GOES-12 visible (daytime) and 3.9 Âµm shortwave IR (night-time) images (above) showed a distinct swirl of clouds drifting northward across the Gulf of Mexico on 13 November – 14 November 2008. This cloud swirl was actually the remnants of Hurricane Paloma, which had intensified to a Category 4 hurricane and made landfall over Cuba on 08 November. Note that there were a few weak convective bursts forming near the center of the swirl, but these were fairly short-lived.
AWIPS images of the 1-km resolution MODIS visible, 11.0 Âµm IR window, and 3.7 Âµm shortwave IR images (below) indicated that the swirl was comprised of primarily low-level clouds at 18:54 UTC, with IR brightness temperatures considerably warmerÂ than -20Âº C — in fact, the MODIS Cloud Top Temperature product displayed values that were generally in the 0Âº C to +10Âº C range.
The MIMIC Total Precipitable Water product (below) showed that the remnants of Paloma (which initially had drifted back southwestward over Cuba on 12 November) were embedded within a plume of higher precipitable water (30-45 mm, or 1.2-1.8 inches) as it moved northward across the eastern Gulf of Mexico.
As the remnants of Paloma reached the coast of the Florida panhandle on the morning of 14 November, explosive convective development was seen. This convection actually displayed a well-defined “enhanced-v” storm top signature on the GOES-12 10.7 Âµm IR imagery (below). Some back-building of the convection was also evident on the IR imagery — this convection produced a swath of heavy rainfall and flash flooding across parts of the Florida panhandle region, with a report of 9.25 inches of rain at Bloxham (located to the southwest of Tallahassee), and 2.61 inches falling at Tallahassee (setting a new rainfall record for the date). Radar-estimated storm total precipitation exceeded 14 inches.
A comparison of 1-km resolution NOAA-18 and 4-km resolution GOES-12 IR images (below) demonstrated the superior enhanced-v detection capability of higher spatial resolution data. The enhanced-v “delta-t” value (the difference between the coldest overshooting top and the warmest portion of the downstream warm wake) was an impressive 22.8Âº C, which would be a large delta-t value for a tornado or hail-producing supercell over the Great Plains region! This convection was also producing a good deal of cloud to ground lightning, as was noted on the early morning NWS Tallahassee Area Forecast Discussion:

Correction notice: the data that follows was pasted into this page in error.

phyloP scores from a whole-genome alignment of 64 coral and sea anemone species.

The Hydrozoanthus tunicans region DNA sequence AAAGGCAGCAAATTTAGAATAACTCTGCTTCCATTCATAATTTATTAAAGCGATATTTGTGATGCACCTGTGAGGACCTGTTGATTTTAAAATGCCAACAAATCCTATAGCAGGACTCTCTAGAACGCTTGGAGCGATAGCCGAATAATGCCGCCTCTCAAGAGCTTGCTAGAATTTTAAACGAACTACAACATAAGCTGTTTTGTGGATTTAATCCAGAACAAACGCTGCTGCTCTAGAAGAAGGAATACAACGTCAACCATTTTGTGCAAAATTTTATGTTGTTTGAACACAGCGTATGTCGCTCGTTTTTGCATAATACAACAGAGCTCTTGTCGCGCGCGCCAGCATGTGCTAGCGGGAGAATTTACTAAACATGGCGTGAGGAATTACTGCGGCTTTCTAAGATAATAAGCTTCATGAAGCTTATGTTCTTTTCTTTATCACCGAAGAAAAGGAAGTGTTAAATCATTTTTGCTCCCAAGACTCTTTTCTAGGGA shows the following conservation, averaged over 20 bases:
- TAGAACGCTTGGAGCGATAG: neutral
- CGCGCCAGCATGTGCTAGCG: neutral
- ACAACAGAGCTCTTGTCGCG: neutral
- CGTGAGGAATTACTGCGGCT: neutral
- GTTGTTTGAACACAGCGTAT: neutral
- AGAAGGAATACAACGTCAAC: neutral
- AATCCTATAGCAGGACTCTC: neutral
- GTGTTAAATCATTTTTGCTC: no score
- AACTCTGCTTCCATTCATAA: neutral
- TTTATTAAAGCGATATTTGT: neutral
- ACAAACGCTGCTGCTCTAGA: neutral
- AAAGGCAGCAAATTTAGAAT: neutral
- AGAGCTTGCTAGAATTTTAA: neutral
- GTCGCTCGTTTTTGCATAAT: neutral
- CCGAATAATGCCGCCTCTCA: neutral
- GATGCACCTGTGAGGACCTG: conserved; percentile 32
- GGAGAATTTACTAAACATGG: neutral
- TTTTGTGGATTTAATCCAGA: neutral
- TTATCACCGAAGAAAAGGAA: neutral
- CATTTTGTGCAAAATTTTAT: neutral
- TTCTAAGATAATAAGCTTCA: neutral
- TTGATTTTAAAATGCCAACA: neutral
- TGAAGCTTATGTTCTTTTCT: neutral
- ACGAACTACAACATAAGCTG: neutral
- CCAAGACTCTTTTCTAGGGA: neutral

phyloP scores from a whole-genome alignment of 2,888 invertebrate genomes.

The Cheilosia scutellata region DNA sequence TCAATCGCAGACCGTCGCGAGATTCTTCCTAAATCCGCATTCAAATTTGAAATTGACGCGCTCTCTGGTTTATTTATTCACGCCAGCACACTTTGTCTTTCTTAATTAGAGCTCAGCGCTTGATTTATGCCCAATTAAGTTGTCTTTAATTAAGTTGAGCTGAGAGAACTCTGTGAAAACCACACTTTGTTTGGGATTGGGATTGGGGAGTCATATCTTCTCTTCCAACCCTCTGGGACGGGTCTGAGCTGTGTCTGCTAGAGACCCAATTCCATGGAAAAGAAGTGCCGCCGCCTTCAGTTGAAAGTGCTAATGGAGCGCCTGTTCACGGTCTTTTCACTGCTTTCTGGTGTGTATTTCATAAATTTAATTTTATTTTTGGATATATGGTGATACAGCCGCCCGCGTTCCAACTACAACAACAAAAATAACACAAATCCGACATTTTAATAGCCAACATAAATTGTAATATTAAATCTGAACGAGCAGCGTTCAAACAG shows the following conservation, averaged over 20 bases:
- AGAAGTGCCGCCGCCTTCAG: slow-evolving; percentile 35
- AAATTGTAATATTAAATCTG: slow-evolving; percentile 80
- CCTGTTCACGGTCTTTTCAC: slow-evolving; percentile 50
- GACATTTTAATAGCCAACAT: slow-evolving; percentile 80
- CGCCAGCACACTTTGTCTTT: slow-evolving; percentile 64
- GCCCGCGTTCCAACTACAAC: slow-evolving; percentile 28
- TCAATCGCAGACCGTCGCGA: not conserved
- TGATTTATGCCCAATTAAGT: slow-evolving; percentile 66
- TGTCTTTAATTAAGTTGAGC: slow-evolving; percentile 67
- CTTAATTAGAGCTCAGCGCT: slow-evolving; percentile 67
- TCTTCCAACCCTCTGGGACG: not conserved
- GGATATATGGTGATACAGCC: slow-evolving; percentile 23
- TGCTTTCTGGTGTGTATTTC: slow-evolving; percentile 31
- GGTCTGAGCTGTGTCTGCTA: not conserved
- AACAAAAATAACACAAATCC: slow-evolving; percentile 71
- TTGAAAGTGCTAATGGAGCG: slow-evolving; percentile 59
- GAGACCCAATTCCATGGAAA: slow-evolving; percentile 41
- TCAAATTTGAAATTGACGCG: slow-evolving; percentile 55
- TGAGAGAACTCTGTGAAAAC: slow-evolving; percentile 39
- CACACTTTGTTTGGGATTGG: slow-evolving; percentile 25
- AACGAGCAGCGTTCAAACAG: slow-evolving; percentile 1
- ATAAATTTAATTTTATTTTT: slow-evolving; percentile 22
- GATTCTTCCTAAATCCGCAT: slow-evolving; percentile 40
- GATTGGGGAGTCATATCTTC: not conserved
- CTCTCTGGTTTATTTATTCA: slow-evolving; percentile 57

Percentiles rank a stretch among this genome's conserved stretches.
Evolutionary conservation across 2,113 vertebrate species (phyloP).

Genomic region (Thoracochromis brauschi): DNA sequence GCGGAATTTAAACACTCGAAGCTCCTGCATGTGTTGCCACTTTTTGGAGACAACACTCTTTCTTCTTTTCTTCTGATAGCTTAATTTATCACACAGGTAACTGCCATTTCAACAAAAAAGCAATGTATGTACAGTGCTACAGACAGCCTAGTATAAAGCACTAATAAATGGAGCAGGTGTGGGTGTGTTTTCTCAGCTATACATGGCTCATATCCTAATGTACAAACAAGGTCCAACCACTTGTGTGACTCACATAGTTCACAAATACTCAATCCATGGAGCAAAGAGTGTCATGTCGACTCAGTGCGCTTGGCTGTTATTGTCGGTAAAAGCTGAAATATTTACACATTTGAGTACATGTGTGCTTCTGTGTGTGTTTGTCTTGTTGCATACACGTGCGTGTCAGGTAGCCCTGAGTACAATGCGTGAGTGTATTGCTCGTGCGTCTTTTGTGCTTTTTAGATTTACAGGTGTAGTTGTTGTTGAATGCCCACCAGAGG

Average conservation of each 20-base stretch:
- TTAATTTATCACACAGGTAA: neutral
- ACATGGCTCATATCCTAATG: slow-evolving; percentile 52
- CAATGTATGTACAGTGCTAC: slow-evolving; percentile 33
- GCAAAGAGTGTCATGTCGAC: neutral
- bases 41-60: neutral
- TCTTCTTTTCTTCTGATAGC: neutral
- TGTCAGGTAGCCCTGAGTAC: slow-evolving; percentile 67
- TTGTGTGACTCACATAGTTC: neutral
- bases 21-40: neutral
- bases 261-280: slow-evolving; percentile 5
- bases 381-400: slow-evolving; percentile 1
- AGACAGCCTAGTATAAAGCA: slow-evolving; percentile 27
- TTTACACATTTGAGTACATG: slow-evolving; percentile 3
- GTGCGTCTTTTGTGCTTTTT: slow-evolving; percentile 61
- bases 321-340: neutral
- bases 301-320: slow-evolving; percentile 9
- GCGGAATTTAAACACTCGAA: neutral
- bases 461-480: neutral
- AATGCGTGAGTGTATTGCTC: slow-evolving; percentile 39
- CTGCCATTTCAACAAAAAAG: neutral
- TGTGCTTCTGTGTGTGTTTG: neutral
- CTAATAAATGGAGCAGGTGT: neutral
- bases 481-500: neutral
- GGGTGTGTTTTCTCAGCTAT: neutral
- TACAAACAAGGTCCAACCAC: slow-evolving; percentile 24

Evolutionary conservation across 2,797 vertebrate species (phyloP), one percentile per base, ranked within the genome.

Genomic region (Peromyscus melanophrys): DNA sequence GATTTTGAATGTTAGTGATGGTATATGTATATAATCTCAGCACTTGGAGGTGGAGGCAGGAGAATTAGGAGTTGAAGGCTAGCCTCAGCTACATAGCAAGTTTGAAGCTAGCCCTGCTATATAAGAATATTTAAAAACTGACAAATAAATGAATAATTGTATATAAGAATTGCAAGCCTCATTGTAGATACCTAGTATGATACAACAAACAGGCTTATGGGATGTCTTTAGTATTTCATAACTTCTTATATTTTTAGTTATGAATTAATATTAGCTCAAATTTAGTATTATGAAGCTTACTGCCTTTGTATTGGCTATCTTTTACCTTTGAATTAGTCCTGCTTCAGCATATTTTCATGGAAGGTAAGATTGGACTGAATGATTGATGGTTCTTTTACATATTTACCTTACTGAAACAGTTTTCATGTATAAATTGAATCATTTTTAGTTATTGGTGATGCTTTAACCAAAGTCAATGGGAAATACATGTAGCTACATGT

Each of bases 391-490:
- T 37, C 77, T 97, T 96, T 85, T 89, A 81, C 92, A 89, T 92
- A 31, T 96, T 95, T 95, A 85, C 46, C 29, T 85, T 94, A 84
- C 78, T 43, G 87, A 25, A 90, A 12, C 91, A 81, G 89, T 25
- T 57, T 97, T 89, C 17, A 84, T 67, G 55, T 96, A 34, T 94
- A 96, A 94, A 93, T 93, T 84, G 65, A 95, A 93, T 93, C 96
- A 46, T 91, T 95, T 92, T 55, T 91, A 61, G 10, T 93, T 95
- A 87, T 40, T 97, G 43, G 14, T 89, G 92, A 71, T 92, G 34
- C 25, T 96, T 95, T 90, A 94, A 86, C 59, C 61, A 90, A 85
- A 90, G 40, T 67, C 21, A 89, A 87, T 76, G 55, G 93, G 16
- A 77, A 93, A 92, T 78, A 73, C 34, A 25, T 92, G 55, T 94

AREA FORECAST DISCUSSION
NATIONAL WEATHER SERVICE TALLAHASSEE FL
410 AM EST FRI NOV 14 2008
…SCATTERED SHOWERS AND THUNDERSTORMS HAVE BEEN DEVELOPING OVER OUR AREA…WITH A FEW OF THESE STORMS ALREADY EXHIBITING MARGINAL ROTATING UPDRAFTS AND IMPRESSIVE CLOUD TO GROUND LIGHTNING. THE LATEST RUC INDICATES MUCAPE FROM 350 J/KG OVER CENTRAL GA TO 1500 J/KG ALONG THE FL GULF COAST. THIS IS RATHER IMPRESSIVE FOR THIS TIME OF YEAR…
A blog post by Stu Ostro at the Weather Channel raises the interesting question of whether the energy associated with the remnants of Paloma played a role in the additional development of deadly tornadoes across North and South Carolina about 24 hours later?